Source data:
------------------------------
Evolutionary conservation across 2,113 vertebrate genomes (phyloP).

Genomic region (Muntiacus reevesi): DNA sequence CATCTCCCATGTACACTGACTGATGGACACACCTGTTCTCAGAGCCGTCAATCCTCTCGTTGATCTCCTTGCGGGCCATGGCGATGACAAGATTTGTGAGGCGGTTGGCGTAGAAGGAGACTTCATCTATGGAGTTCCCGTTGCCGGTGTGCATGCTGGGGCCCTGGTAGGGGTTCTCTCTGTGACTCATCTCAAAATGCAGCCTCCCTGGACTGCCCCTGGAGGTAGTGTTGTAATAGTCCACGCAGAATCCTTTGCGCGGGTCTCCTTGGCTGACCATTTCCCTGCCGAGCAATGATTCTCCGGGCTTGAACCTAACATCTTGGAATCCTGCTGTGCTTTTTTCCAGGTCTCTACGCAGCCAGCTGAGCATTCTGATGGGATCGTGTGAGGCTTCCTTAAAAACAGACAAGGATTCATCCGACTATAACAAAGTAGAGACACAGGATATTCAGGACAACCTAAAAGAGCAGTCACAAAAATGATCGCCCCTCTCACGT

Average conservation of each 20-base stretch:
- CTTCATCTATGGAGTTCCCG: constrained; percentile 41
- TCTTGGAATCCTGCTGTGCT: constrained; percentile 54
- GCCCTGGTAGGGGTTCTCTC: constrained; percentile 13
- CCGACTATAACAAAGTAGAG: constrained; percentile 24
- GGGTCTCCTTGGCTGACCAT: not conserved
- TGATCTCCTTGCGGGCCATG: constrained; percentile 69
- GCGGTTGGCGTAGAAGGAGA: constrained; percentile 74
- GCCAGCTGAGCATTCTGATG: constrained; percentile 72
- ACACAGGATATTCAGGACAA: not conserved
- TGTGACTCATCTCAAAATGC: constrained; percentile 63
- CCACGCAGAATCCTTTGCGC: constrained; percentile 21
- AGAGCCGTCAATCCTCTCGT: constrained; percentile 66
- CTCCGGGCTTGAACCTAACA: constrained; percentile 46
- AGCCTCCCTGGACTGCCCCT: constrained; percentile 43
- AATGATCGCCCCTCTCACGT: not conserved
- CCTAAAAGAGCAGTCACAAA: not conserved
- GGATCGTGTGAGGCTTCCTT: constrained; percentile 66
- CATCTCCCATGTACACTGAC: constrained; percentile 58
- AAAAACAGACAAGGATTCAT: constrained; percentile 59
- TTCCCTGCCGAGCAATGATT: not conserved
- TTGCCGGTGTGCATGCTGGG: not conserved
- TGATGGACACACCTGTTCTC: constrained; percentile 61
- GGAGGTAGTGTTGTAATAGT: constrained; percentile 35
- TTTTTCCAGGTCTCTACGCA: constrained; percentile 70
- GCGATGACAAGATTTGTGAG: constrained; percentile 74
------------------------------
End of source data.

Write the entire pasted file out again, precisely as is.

Evolutionary conservation across 2,113 vertebrate genomes (phyloP).

Genomic region (Muntiacus reevesi): DNA sequence CATCTCCCATGTACACTGACTGATGGACACACCTGTTCTCAGAGCCGTCAATCCTCTCGTTGATCTCCTTGCGGGCCATGGCGATGACAAGATTTGTGAGGCGGTTGGCGTAGAAGGAGACTTCATCTATGGAGTTCCCGTTGCCGGTGTGCATGCTGGGGCCCTGGTAGGGGTTCTCTCTGTGACTCATCTCAAAATGCAGCCTCCCTGGACTGCCCCTGGAGGTAGTGTTGTAATAGTCCACGCAGAATCCTTTGCGCGGGTCTCCTTGGCTGACCATTTCCCTGCCGAGCAATGATTCTCCGGGCTTGAACCTAACATCTTGGAATCCTGCTGTGCTTTTTTCCAGGTCTCTACGCAGCCAGCTGAGCATTCTGATGGGATCGTGTGAGGCTTCCTTAAAAACAGACAAGGATTCATCCGACTATAACAAAGTAGAGACACAGGATATTCAGGACAACCTAAAAGAGCAGTCACAAAAATGATCGCCCCTCTCACGT

Average conservation of each 20-base stretch:
- CTTCATCTATGGAGTTCCCG: constrained; percentile 41
- TCTTGGAATCCTGCTGTGCT: constrained; percentile 54
- GCCCTGGTAGGGGTTCTCTC: constrained; percentile 13
- CCGACTATAACAAAGTAGAG: constrained; percentile 24
- GGGTCTCCTTGGCTGACCAT: not conserved
- TGATCTCCTTGCGGGCCATG: constrained; percentile 69
- GCGGTTGGCGTAGAAGGAGA: constrained; percentile 74
- GCCAGCTGAGCATTCTGATG: constrained; percentile 72
- ACACAGGATATTCAGGACAA: not conserved
- TGTGACTCATCTCAAAATGC: constrained; percentile 63
- CCACGCAGAATCCTTTGCGC: constrained; percentile 21
- AGAGCCGTCAATCCTCTCGT: constrained; percentile 66
- CTCCGGGCTTGAACCTAACA: constrained; percentile 46
- AGCCTCCCTGGACTGCCCCT: constrained; percentile 43
- AATGATCGCCCCTCTCACGT: not conserved
- CCTAAAAGAGCAGTCACAAA: not conserved
- GGATCGTGTGAGGCTTCCTT: constrained; percentile 66
- CATCTCCCATGTACACTGAC: constrained; percentile 58
- AAAAACAGACAAGGATTCAT: constrained; percentile 59
- TTCCCTGCCGAGCAATGATT: not conserved
- TTGCCGGTGTGCATGCTGGG: not conserved
- TGATGGACACACCTGTTCTC: constrained; percentile 61
- GGAGGTAGTGTTGTAATAGT: constrained; percentile 35
- TTTTTCCAGGTCTCTACGCA: constrained; percentile 70
- GCGATGACAAGATTTGTGAG: constrained; percentile 74